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No joy for consumers as carbon tax to negate expected petrol price drop

A labour economist said consumers would still be hit hardest even though fuel prices were expected to remain relatively unchanged in the coming weeks.

Empty wallet. Picture: sxc.hu

CAPE TOWN - A labour economist said consumers would still be hit hardest even though fuel prices were expected to remain relatively unchanged in the coming weeks.

According to the Automobile Association, a 7 cents per litre reduction could be expected in the price of petrol.

Diesel is expected to increase by about 12 cents and illuminating paraffin by nine cents.

This excludes the introduction of a carbon tax in June, which would add an additional 9 cents per litre to the petrol price and 10 cents to the diesel price.

While the price of fuel has ebbed and flowed, consumers continue to face rising food and public transport costs. A year ago, consumers paid around R14,72 for a litre of petrol. The has increased to R16,48 per litre.

Labour analyst Andrew Levy said: “The fact that the fuel price is relatively stable at the moment and maybe for the next two weeks is not that significant. What we have to do is look at what has happened to the fuel price over the last year compared to workers’ salaries that have only gone up by 4% or 6%, whereas the fuel increase and cost of transport have been vastly greater than that.”

A 2018 report by the SA Labour Market Monitor statistics showed that 21% of workers' income goes toward transport costs.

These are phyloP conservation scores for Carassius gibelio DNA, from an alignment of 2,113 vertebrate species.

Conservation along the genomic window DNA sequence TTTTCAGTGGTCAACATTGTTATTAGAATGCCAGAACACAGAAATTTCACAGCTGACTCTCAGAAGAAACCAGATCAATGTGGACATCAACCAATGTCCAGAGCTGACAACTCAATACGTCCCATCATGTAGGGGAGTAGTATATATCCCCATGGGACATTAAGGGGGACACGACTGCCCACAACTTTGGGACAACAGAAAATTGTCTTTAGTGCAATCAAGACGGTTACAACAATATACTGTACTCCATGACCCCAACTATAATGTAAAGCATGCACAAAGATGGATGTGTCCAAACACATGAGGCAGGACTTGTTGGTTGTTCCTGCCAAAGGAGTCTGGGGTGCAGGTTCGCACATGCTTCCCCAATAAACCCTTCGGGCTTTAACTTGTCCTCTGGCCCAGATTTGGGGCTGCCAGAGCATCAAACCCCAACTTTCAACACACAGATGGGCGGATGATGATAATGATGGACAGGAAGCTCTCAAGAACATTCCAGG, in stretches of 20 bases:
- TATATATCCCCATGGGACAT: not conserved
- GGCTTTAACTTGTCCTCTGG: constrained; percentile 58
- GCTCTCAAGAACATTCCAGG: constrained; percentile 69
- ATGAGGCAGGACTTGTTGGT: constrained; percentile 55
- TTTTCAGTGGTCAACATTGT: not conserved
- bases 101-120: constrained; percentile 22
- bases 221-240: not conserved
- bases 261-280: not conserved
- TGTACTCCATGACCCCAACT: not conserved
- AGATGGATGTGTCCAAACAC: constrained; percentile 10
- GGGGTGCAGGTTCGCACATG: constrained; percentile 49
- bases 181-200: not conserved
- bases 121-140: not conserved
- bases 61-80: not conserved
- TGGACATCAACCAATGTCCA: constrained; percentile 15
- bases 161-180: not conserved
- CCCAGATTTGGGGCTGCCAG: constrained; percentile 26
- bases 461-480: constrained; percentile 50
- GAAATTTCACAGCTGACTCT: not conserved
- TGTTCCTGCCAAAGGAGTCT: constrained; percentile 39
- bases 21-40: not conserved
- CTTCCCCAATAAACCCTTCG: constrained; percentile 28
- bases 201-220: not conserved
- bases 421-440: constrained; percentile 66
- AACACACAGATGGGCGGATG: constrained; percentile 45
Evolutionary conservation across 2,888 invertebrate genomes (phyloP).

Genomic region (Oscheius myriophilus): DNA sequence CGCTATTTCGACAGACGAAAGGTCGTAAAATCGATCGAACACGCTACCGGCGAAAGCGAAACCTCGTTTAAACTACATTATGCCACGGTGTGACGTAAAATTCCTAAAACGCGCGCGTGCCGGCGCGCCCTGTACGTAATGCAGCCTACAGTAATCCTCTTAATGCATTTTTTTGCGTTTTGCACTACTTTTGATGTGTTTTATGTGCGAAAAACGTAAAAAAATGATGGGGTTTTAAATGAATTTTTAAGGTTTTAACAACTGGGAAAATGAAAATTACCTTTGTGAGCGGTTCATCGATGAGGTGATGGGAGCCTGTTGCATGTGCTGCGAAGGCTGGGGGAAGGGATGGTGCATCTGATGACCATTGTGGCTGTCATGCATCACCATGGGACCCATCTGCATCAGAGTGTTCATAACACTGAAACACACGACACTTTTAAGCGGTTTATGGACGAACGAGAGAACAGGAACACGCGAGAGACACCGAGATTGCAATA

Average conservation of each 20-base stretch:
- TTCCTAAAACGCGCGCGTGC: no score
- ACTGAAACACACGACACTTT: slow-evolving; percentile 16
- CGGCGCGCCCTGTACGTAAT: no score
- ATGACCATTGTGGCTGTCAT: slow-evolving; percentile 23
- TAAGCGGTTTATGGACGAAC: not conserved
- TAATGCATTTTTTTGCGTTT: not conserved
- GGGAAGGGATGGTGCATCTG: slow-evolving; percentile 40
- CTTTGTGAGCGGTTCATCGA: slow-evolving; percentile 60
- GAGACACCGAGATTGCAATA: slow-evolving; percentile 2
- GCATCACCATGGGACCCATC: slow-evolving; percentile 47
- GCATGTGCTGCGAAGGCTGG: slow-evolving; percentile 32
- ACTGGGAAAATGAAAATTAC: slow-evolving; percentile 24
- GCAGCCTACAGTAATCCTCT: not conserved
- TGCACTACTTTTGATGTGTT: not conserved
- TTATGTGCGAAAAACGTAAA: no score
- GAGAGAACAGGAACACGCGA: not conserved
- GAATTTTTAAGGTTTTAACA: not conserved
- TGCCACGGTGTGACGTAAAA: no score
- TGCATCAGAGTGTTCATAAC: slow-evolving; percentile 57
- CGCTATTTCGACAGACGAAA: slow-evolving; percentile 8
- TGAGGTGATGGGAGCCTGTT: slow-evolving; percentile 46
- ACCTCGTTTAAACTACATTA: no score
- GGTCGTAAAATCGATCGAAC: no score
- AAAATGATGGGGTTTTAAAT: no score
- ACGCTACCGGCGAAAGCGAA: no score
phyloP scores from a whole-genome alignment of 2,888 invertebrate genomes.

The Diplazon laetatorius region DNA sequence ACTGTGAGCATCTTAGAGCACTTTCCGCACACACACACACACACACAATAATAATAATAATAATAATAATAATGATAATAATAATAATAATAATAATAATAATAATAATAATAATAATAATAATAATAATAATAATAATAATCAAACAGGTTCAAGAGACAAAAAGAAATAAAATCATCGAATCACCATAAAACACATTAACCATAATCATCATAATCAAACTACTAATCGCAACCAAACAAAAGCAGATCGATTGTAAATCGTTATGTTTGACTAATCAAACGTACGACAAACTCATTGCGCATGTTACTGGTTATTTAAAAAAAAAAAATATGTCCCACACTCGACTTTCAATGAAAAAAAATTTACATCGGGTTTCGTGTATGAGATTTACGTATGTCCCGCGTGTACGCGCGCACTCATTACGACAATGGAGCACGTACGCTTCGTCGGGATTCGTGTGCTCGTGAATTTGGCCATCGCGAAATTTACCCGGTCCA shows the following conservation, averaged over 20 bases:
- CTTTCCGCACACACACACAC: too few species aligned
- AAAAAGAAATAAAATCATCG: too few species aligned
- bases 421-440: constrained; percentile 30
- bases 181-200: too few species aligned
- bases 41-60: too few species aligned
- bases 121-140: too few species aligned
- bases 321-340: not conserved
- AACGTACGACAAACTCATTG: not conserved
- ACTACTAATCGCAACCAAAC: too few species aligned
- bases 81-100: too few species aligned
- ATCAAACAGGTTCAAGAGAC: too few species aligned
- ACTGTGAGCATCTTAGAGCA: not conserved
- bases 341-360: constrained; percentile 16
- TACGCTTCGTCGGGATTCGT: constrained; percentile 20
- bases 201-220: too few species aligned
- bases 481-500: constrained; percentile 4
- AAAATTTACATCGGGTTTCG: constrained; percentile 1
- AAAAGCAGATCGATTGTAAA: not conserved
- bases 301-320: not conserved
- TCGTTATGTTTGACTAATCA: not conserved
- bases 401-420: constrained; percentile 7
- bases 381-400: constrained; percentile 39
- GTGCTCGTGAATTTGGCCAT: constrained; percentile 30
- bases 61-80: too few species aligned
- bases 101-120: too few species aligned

The Automobile Associations has urged the new government to immediately set out its policy agenda, which has a direct impact on fuel prices.

CARBON TAX

Earlier this year the National Assembly passed the long-awaited Carbon Tax Bill.

Based on the 'polluter pays principle,' companies which exceed the threshold of carbon emissions for a particular activity, would be charged R120 per ton of carbon dioxide emissions.

The new tax is expected to come into effect in June and tax incentives will be offered to minimise the impact.

South Africa became party to the Paris Agreement on climate change, committing to reduce greenhouse gases by 42% by 2025.

At the time, Deputy Finance Minister Mondli Gungubele said substantial technical changes were made to the policy to take into account stakeholder comments.

“I would like to emphasise that climate change is a reality and we will have to prepare to operate in a carbon-constrained economy over medium to long-term. Operating on business as usual basis is no longer an option.”

While the EFF, IFP and Cope supported the bill at the time, the DA's Alf Lees said the country could not afford to introduce another tax.

“What South Africa needs is not extra taxes, instead we need a decrease in taxes in order to stimulate the economy and create jobs.”

(Edited by Shimoney Regter)

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